Merezhkovsky took on the causes of the Galitzines, Valerian and Mstislav, who fought the dictatorship of the tsar and the dictatorship of the proletariat. Dmitry was in opposition to the monarchy, but he was also isolated from the people and their backwards Russian Orthodox traditions. He found the peasants hopelessly reactionary and superstitious.
Merezhkovsky was also at odds with the decadent aesthetes and intellectual secularists who promoted extreme individualism and embraced Nietzschean convictions that higher truths do not exist, only more beautiful illusions. Having experienced the futility of amoral individualism and asocial aestheticism, he sought an entirely new creation.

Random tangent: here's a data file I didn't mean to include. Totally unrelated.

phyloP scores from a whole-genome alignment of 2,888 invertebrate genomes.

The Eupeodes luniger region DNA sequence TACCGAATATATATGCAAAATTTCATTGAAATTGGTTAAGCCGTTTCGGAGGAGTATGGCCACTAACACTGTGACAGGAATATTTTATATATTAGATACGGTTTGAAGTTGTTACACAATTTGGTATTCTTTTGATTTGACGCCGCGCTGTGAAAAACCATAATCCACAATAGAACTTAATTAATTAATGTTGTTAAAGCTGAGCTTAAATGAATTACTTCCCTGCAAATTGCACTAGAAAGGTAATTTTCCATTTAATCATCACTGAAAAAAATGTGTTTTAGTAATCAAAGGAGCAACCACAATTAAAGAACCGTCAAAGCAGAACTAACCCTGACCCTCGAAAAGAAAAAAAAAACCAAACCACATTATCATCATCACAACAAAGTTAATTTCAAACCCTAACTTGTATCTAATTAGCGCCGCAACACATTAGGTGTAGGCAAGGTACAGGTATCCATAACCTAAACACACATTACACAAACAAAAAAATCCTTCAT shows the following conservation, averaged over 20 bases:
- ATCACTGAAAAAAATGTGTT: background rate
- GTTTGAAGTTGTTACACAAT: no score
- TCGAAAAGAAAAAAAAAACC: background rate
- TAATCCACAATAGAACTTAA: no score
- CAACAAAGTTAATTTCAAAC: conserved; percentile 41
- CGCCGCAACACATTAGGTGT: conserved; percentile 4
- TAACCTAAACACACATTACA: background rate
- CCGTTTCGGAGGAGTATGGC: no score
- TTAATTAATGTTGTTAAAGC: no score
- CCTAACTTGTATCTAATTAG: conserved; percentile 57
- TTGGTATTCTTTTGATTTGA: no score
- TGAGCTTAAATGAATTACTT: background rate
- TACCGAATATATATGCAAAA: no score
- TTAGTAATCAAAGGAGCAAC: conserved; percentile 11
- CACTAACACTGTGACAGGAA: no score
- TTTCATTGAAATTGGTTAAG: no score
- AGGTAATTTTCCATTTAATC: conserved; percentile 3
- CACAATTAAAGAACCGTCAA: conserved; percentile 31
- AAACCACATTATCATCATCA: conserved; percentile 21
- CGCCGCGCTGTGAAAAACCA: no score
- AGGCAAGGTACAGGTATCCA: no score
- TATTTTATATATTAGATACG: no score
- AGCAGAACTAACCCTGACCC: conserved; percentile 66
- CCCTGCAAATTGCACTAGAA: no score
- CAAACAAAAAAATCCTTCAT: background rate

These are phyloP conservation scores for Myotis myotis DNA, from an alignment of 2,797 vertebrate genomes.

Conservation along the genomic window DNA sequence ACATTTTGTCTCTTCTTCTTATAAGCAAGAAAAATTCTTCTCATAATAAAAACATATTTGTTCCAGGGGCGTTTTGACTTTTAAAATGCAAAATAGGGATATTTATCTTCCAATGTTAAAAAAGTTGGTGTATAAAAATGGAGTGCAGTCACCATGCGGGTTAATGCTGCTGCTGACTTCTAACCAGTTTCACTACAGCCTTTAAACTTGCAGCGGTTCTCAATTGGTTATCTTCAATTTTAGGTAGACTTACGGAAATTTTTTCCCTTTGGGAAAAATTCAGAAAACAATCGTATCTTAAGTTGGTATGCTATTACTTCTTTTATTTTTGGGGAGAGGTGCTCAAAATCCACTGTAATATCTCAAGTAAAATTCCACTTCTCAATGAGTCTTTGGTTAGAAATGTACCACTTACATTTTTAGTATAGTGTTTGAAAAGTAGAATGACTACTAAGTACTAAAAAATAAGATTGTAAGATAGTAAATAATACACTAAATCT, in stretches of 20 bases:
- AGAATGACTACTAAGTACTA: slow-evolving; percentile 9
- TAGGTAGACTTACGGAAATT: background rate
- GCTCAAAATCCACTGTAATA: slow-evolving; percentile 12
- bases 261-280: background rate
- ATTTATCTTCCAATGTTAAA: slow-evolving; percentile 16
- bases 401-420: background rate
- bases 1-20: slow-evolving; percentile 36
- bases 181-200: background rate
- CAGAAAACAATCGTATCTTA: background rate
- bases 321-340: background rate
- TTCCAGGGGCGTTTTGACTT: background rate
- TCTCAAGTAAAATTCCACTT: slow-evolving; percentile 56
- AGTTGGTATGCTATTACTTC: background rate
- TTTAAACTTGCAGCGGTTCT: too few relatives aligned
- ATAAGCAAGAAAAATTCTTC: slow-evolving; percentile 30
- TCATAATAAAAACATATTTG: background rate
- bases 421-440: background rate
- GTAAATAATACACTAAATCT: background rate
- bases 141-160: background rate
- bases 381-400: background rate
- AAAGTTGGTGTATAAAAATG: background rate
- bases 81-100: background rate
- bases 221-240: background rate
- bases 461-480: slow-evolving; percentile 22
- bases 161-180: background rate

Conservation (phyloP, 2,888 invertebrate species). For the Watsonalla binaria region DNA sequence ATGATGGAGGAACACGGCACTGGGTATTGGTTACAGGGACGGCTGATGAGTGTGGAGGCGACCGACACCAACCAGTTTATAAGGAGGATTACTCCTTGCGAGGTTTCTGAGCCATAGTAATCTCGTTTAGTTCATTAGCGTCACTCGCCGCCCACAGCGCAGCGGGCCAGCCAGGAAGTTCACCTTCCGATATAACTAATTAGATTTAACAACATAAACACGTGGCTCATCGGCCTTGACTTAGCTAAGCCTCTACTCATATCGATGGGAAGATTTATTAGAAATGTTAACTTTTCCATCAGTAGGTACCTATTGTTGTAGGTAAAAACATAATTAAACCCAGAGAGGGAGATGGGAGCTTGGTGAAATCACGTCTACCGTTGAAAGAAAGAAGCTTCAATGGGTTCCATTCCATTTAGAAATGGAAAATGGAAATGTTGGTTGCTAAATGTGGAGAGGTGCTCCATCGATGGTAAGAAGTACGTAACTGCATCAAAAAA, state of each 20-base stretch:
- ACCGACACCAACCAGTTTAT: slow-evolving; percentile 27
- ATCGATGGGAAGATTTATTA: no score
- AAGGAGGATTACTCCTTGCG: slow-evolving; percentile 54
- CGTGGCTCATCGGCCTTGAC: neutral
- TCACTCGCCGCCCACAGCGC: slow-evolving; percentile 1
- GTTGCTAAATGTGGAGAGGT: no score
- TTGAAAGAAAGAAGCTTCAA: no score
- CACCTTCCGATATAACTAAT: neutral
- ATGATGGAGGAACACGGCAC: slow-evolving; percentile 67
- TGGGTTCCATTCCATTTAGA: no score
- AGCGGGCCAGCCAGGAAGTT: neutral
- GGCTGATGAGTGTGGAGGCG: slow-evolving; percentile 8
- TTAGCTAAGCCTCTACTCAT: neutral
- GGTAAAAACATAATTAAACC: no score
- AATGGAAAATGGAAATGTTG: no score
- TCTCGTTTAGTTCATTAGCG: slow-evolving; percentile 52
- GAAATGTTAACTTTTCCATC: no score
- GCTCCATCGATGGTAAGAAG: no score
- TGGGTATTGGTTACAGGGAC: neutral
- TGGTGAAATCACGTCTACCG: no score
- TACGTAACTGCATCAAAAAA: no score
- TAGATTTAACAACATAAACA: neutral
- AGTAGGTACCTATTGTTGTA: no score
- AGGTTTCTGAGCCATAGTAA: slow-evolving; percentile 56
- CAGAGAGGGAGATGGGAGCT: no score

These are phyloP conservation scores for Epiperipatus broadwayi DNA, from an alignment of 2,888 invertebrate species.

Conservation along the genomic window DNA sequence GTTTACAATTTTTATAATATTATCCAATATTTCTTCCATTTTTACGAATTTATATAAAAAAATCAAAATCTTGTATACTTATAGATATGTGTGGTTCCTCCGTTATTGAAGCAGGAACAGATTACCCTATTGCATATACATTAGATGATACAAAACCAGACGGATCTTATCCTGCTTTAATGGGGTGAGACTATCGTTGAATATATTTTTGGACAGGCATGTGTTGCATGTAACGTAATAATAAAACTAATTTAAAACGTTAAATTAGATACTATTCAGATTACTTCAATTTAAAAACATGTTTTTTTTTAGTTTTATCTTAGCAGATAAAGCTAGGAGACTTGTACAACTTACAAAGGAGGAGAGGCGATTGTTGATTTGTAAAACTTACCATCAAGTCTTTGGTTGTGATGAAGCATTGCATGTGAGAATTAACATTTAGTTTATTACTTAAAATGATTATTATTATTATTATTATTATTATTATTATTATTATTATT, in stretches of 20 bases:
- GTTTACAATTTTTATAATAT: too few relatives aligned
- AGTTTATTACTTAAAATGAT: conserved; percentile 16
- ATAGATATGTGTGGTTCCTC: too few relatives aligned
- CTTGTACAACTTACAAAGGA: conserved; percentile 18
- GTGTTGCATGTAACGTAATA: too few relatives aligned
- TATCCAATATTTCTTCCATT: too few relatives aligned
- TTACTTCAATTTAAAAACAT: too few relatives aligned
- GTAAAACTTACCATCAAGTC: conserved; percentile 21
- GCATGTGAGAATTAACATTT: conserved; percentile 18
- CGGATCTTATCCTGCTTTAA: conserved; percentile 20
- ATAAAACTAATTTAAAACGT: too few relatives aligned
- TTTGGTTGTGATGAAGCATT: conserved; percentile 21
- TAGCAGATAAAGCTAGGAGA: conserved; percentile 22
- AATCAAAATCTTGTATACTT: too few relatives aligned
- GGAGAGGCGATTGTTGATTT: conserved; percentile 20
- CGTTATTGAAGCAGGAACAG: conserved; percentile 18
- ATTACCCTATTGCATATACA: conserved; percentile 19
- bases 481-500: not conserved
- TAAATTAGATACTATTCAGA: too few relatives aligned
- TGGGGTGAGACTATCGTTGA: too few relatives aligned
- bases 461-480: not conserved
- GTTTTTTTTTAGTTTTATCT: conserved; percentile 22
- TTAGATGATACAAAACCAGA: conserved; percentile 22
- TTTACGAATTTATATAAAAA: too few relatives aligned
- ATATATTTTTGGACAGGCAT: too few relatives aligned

While Merezhkovsky was certainly a “shock the middle class” Bohemian, he thought their “art for art’s sake” motto fell short. Art was to the great Russian author, nothing less than a divine working to reach other worlds. He declared art to be the highest form of human activity, imagination the highest faculty, and the artist a brave explorer of the human soul. Merezhkovsky and his Silver Age coterie sought the most radical revolution of all. Resolutely they ignored economic, legal, and political questions, in favor of–in hot pursuit of–a spiritual insurgency. They challenged traditional Christianity, stressed the “inner man,” and championed emotion over intellect, imagination over reason. Their “Kingdom of the Third Testament,” (which superseded the spiritual laws in the Old and New Testaments) was to usher in a new religious consciousness. The Silver Age was supposed to be the genesis of a new humanity, a new era that would bridge the chasm between the secular intelligentsia who values freedom, beauty, culture and prosperity, and is individualistic, and the believing peasants, who, scorning this world, seeks out the eternal, values asceticism, humility and altruism, and has true Christian compassion for the suffering.